and Psychology" (1902) had been announced and a period of intense philosophical correspondence ensued with the contributors to the project: William James, John Dewey, Charles Sanders Peirce, Josiah Royce, George Edward Moore, Bernard Bosanquet, James McKeen Cattell, Edward B. Titchener, Hugo Münsterberg, Christine Ladd-Franklin, Adolf Meyer, George Stout, Franklin Henry Giddings, Edward Bagnall Poulton and others. In 1899 Baldwin went to Oxford to supervise the completion of the "Dictionary..." (1902). He was awarded an Honorary Doctorate in Science at Oxford University. (In the light of the foregoing, the deafening silence with which J. M. Baldwin was later treated in Oxford publications on the Mind may well come to be regarded as one of the significant omissions in the history of ideas for the 20th century. Compare for example Richard Gregory: "The Oxford Companion to the Mind", first edition, 1987) Later life[edit] In 1903, partly as a result of a dispute with Princeton president Woodrow Wilson, partly due to an offer involving more pay and less teaching, he moved to a professorship of philosophy and psychology at Johns Hopkins University
Johns Hopkins University
where he re-opened the experimental laboratory that had been founded by G. Stanley Hall
G. Stanley Hall
in 1884 (but had closed with Hall's departure to take over the presidency of Clark University in 1888). In Baltimore Baldwin started to work on "Thoughts and Things: A Study of the Development and Meaning of Thought. Or Genetic Logic" (1906) a densely integrative rendering of his ideas culminating in "Genetic Theory of Reality. Being the Outcome of Genetic Logic as Issuing in the Aesthetic Theory of Reality called Pancalism" (1915). This book introduced the concept that knowledge grows through childhood in a series of distinct stages that involve interaction between innate abilities and environmental feedback. He further stated that the initial physical development give way to language and cognitive abilities such that the child emerges as a result of social and physical growth. In Baltimore also Baldwin was arrested in a raid on a "colored" brothel (1908), a scandal that put an end to his American career. Forced to leave Johns Hopkins he looked for residence in Paris. He was to reside in France till his death in 1934.[3] His first years (1908–1912) in France were interrupted by long stays in Mexico
Mexico
where he advised on university matters and lectured at the School of Higher Studies at the National University in Mexico
Mexico
City. His " Darwin and the Humanities" (1909) and "Individual and Society" (1911) date from this period. In 1912 he took permanent residence in Paris. Baldwin's residence in France resulted in his pointing out the urgency of American non-neutral support for his new hosts on the French battlefields of World War I. He published "American Neutrality, Its Cause and Cure" (1916) for the purpose, and when in 1916 he survived a German torpedo attack on the Sussex in the English channel- on the return trip from a visit to William Osler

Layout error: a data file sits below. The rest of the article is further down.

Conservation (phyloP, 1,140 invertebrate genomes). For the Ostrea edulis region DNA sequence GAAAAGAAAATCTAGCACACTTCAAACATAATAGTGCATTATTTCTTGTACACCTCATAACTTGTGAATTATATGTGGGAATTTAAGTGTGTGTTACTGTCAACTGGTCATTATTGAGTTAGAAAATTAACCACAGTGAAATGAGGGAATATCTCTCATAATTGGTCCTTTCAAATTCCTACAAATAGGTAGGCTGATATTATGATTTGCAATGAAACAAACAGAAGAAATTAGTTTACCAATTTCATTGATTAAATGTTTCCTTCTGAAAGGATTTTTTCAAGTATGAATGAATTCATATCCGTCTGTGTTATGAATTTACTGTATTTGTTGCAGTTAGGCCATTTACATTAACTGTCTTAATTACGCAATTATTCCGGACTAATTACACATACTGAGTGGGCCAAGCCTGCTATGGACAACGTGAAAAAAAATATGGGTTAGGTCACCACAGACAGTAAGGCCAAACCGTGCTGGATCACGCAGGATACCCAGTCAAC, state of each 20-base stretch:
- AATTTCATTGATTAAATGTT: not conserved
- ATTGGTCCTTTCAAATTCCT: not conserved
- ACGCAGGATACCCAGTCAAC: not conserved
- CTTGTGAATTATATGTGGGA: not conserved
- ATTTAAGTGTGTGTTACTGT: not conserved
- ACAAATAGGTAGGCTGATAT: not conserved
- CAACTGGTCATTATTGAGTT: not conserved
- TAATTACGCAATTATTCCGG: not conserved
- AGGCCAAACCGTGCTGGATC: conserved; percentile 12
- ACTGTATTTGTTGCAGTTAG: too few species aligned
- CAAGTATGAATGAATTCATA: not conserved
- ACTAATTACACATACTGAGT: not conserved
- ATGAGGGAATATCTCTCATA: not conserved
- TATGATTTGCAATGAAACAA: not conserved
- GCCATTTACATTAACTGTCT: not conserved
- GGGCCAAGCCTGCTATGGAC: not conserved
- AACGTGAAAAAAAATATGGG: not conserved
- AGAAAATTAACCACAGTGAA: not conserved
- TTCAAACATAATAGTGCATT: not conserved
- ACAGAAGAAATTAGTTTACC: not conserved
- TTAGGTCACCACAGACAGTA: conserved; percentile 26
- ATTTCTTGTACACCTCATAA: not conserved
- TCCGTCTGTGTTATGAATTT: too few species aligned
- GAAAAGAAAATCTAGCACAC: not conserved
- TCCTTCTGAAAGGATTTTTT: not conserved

William Osler
at Oxford- his open telegram to the President of the United States
United States
on the affair became frontpage news (New York Times). With the entry of America in the war (1917) he helped to organize the Paris
Paris
branch of the American Navy League, acting as its Chairman till 1922. In 1926 his memoirs "Between Two Wars (1861-1921)" were published. He died in Paris
Paris
on November 8, 1934. Ideas[edit] James Mark Baldwin
James Mark Baldwin
was prominent among early experimental psychologists (voted by his peers the fifth most important psychologist in America in a 1903 survey conducted by James McKeen Cattell[4]), but it was his contributions to developmental psychology that were the most important. His step-wise theory of cognitive development was a major influence on the later, and much more widely known, developmental theory of Jean Piaget. Equally important is his contribution to the development of what is currently known as Theory of Mind (ToM).[5] His ideas on the relationship of Ego and Alter were developed by Pierre Janet;[6] while his stress on how "My sense of self grows by imitation of you...an imitative creation"[7] contributed to the mirror stage of Jacques Lacan.[8] His contributions to the young discipline's early journals and institutions were highly significant as well. Baldwin was a co-founder (with James McKeen Cattell) of Psychological Review (which was founded explicitly to compete with G. Stanley Hall's American Journal of Psychology), Psychological Monographs and Psychological Index. He was also the founding editor of Psychological Bulletin. In 1892 he was vice-president of the International Congress of Psychology
Psychology
held in London, and in 1897–1898 president of the American Psychological Association; he received a gold medal from the Royal Academy of Arts and Sciences of Denmark (1897), and was honorary president of the International Congress of Criminal Anthropology held in Geneva
Geneva
in 1896. Organic selection[edit] The idea of organic selection came from the interpretation of the observable data in Baldwin's experimental study of infant reaching and its role in mental development. Every practice of the infant's movement intended to advance the integration of behavior favourable to development in the experimental framework appeared to be selected from an excess of movement in the trial of imitation. In further stages of development - the ones most critical to an understanding of the evolution of mind- this was graphically illustrated in the child's efforts to draw and learning to write. ("Mental Development in the Child and the Race"). In later editions of "Mental Development" Baldwin changed the term "organic selection" into "functional selection". So, from the outset the idea was well linked to the philosophy of mind Baldwin was emancipating from the models inspired by divine pre-establishment (Spinoza) (Wozniak, 2001) It is the communication of this insight into the practice related nature of dynamogenic development, above all its integration as a creative factor in the fabric of society, that helped the students of Baldwin to understand what was left of Lamarck's signature. Singularly illustrated by Gregory Bateson